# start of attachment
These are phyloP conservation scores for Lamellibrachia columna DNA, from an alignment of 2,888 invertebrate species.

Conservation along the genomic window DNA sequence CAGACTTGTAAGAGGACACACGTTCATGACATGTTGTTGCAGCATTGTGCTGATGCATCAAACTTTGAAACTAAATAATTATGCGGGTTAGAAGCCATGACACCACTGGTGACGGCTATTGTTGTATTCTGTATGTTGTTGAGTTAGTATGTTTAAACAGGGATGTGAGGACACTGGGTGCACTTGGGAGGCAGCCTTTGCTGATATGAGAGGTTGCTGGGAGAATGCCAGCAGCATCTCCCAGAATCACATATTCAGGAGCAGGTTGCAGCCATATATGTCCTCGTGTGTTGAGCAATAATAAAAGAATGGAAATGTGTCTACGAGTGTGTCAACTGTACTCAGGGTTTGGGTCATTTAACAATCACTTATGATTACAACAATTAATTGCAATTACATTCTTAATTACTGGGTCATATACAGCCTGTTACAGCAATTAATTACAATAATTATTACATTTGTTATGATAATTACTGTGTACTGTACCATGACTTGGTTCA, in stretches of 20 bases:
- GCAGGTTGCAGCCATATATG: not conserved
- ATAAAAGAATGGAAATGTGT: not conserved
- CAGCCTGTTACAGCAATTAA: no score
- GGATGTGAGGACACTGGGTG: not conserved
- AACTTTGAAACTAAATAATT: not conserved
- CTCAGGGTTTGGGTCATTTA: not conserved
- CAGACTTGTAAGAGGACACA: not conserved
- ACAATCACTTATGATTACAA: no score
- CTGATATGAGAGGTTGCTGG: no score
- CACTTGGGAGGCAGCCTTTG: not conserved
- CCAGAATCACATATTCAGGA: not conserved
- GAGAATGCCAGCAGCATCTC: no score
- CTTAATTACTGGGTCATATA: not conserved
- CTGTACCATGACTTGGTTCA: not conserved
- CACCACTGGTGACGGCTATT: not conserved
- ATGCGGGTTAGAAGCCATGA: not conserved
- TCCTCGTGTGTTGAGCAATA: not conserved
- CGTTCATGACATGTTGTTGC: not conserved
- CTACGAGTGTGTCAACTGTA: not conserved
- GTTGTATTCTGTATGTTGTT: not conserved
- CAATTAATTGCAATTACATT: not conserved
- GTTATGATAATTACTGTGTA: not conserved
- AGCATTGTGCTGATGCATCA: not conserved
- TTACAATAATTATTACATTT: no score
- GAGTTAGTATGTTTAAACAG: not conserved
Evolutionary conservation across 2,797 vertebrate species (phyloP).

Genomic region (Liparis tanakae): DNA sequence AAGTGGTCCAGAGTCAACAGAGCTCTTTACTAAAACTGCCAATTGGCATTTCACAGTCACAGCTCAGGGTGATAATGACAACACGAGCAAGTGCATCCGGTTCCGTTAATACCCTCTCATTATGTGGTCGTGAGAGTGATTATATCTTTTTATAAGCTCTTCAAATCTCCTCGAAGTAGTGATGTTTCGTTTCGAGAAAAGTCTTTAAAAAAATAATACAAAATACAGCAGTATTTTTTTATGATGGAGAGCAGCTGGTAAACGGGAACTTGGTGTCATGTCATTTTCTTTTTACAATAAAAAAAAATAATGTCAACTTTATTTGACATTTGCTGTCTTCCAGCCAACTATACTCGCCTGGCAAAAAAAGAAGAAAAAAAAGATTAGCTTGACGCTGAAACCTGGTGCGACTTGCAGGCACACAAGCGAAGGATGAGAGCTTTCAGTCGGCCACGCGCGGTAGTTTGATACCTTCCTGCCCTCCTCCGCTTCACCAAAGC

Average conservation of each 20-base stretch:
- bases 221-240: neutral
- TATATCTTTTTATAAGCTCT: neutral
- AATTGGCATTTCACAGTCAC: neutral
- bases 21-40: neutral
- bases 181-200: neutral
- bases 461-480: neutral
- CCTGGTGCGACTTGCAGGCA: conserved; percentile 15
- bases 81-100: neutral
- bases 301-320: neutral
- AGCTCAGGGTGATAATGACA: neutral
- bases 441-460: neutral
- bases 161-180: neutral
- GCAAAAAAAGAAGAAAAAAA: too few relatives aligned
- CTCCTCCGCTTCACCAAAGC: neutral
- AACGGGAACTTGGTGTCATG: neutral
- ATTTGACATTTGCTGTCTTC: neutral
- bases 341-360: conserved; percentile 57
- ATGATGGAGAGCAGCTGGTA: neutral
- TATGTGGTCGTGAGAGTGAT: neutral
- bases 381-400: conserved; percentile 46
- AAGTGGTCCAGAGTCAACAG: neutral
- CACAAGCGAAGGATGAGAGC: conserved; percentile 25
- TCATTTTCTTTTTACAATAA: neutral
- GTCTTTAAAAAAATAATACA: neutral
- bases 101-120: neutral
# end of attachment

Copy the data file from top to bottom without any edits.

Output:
These are phyloP conservation scores for Lamellibrachia columna DNA, from an alignment of 2,888 invertebrate species.

Conservation along the genomic window DNA sequence CAGACTTGTAAGAGGACACACGTTCATGACATGTTGTTGCAGCATTGTGCTGATGCATCAAACTTTGAAACTAAATAATTATGCGGGTTAGAAGCCATGACACCACTGGTGACGGCTATTGTTGTATTCTGTATGTTGTTGAGTTAGTATGTTTAAACAGGGATGTGAGGACACTGGGTGCACTTGGGAGGCAGCCTTTGCTGATATGAGAGGTTGCTGGGAGAATGCCAGCAGCATCTCCCAGAATCACATATTCAGGAGCAGGTTGCAGCCATATATGTCCTCGTGTGTTGAGCAATAATAAAAGAATGGAAATGTGTCTACGAGTGTGTCAACTGTACTCAGGGTTTGGGTCATTTAACAATCACTTATGATTACAACAATTAATTGCAATTACATTCTTAATTACTGGGTCATATACAGCCTGTTACAGCAATTAATTACAATAATTATTACATTTGTTATGATAATTACTGTGTACTGTACCATGACTTGGTTCA, in stretches of 20 bases:
- GCAGGTTGCAGCCATATATG: not conserved
- ATAAAAGAATGGAAATGTGT: not conserved
- CAGCCTGTTACAGCAATTAA: no score
- GGATGTGAGGACACTGGGTG: not conserved
- AACTTTGAAACTAAATAATT: not conserved
- CTCAGGGTTTGGGTCATTTA: not conserved
- CAGACTTGTAAGAGGACACA: not conserved
- ACAATCACTTATGATTACAA: no score
- CTGATATGAGAGGTTGCTGG: no score
- CACTTGGGAGGCAGCCTTTG: not conserved
- CCAGAATCACATATTCAGGA: not conserved
- GAGAATGCCAGCAGCATCTC: no score
- CTTAATTACTGGGTCATATA: not conserved
- CTGTACCATGACTTGGTTCA: not conserved
- CACCACTGGTGACGGCTATT: not conserved
- ATGCGGGTTAGAAGCCATGA: not conserved
- TCCTCGTGTGTTGAGCAATA: not conserved
- CGTTCATGACATGTTGTTGC: not conserved
- CTACGAGTGTGTCAACTGTA: not conserved
- GTTGTATTCTGTATGTTGTT: not conserved
- CAATTAATTGCAATTACATT: not conserved
- GTTATGATAATTACTGTGTA: not conserved
- AGCATTGTGCTGATGCATCA: not conserved
- TTACAATAATTATTACATTT: no score
- GAGTTAGTATGTTTAAACAG: not conserved
Evolutionary conservation across 2,797 vertebrate species (phyloP).

Genomic region (Liparis tanakae): DNA sequence AAGTGGTCCAGAGTCAACAGAGCTCTTTACTAAAACTGCCAATTGGCATTTCACAGTCACAGCTCAGGGTGATAATGACAACACGAGCAAGTGCATCCGGTTCCGTTAATACCCTCTCATTATGTGGTCGTGAGAGTGATTATATCTTTTTATAAGCTCTTCAAATCTCCTCGAAGTAGTGATGTTTCGTTTCGAGAAAAGTCTTTAAAAAAATAATACAAAATACAGCAGTATTTTTTTATGATGGAGAGCAGCTGGTAAACGGGAACTTGGTGTCATGTCATTTTCTTTTTACAATAAAAAAAAATAATGTCAACTTTATTTGACATTTGCTGTCTTCCAGCCAACTATACTCGCCTGGCAAAAAAAGAAGAAAAAAAAGATTAGCTTGACGCTGAAACCTGGTGCGACTTGCAGGCACACAAGCGAAGGATGAGAGCTTTCAGTCGGCCACGCGCGGTAGTTTGATACCTTCCTGCCCTCCTCCGCTTCACCAAAGC

Average conservation of each 20-base stretch:
- bases 221-240: neutral
- TATATCTTTTTATAAGCTCT: neutral
- AATTGGCATTTCACAGTCAC: neutral
- bases 21-40: neutral
- bases 181-200: neutral
- bases 461-480: neutral
- CCTGGTGCGACTTGCAGGCA: conserved; percentile 15
- bases 81-100: neutral
- bases 301-320: neutral
- AGCTCAGGGTGATAATGACA: neutral
- bases 441-460: neutral
- bases 161-180: neutral
- GCAAAAAAAGAAGAAAAAAA: too few relatives aligned
- CTCCTCCGCTTCACCAAAGC: neutral
- AACGGGAACTTGGTGTCATG: neutral
- ATTTGACATTTGCTGTCTTC: neutral
- bases 341-360: conserved; percentile 57
- ATGATGGAGAGCAGCTGGTA: neutral
- TATGTGGTCGTGAGAGTGAT: neutral
- bases 381-400: conserved; percentile 46
- AAGTGGTCCAGAGTCAACAG: neutral
- CACAAGCGAAGGATGAGAGC: conserved; percentile 25
- TCATTTTCTTTTTACAATAA: neutral
- GTCTTTAAAAAAATAATACA: neutral
- bases 101-120: neutral